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17th May 2019, 07:06 AM  #16 
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The nontheoretical character of metaphysics would not be in itself a defect; all arts have this nontheoretical character without thereby losing their high value for personal as well as for social life. The danger lies in the deceptive character of metaphysics; it gives the illusion of knowledge without actually giving any knowledge. This is the reason why we reject it.  Rudolf Carnap "Philosophy and Logical Syntax" 

17th May 2019, 07:44 AM  #17 
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17th May 2019, 08:23 AM  #18 
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Here's a moneymaking opportunity: When you cut a deck of cards, the result will either be the six of spades or not. So, according to the friend, it's 5050. See if you can get him to bet.

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17th May 2019, 08:27 AM  #19 
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 "Ernest Hemingway once wrote that the world is a fine place and worth fighting for. I agree with the second part."  Detective Sommerset  "Stupidity does not cancel out stupidity to yield genius. It breeds like a bucketfull of coked out hamsters."  The Oatmeal  "To the best of my knowledge the only thing philosophy has ever proven is that Descartes could think."  SMBC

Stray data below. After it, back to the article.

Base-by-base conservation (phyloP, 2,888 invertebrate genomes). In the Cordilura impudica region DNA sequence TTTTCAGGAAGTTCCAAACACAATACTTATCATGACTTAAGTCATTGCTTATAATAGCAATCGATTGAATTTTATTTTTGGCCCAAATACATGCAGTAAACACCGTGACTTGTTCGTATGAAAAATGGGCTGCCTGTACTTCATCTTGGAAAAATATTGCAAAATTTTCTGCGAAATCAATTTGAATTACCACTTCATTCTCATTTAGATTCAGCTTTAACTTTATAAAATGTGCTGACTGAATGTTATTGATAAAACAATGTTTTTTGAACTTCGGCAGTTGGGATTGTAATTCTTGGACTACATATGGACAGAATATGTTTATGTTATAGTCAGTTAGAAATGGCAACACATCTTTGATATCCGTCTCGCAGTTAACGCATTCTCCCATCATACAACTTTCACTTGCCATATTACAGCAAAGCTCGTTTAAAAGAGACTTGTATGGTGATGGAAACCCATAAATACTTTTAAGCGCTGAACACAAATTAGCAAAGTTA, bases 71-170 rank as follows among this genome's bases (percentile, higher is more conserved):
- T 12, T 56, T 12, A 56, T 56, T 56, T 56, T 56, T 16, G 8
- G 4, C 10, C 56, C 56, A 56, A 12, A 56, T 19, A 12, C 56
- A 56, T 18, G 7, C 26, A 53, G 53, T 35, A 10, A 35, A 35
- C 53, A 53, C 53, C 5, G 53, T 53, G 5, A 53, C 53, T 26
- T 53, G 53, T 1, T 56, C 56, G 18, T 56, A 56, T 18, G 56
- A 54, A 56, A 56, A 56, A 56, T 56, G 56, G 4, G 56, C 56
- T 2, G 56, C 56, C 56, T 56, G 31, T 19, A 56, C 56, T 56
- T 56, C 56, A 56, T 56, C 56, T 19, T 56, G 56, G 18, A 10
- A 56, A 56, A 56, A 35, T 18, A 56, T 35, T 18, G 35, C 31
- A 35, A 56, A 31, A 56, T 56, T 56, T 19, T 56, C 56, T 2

17th May 2019, 08:55 AM  #20 
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His friend isn't stupid, so he probably won't agree to that bet. From the OP:
He calls those 'actual' odds while 'perceived' odds can't be calculated until my parch sitting habits are examined.The friend clearly understands the need to account for additional information when assessing probability. His argument is that when given an binary choice with no additional information, or with information that does not further clarify the probability, the starting estimate is going to be 50/50. Then that estimate will change as more information is added. This seems perfectly cromulent to me. In reality, of course, more information is almost always present  or assumed to be present  at the start anyway. I already know a lot about decks of cards, such as tarot cards, or the kind of playing cards that are customarily used for this kind of activity. So I would not take the bet. Not because the friend's reasoning is flawed, but because the friend's reasoning provides for adjusting the estimated probability based on additional information. Trebuchet's moneymaking "opportunity" rests on taking only the first half of the friend's argument, and ignoring the second. This isn't really a question about probability. It's a question of how we assign likelihood as a cognitive heuristic. What I want to know is, is it even possible to have a "raw" likelihood, without any modifying information? The friend's argument seems correct but largely academic. In the real world, phenomena carry too much baggage to admit a baggagefree starting probability.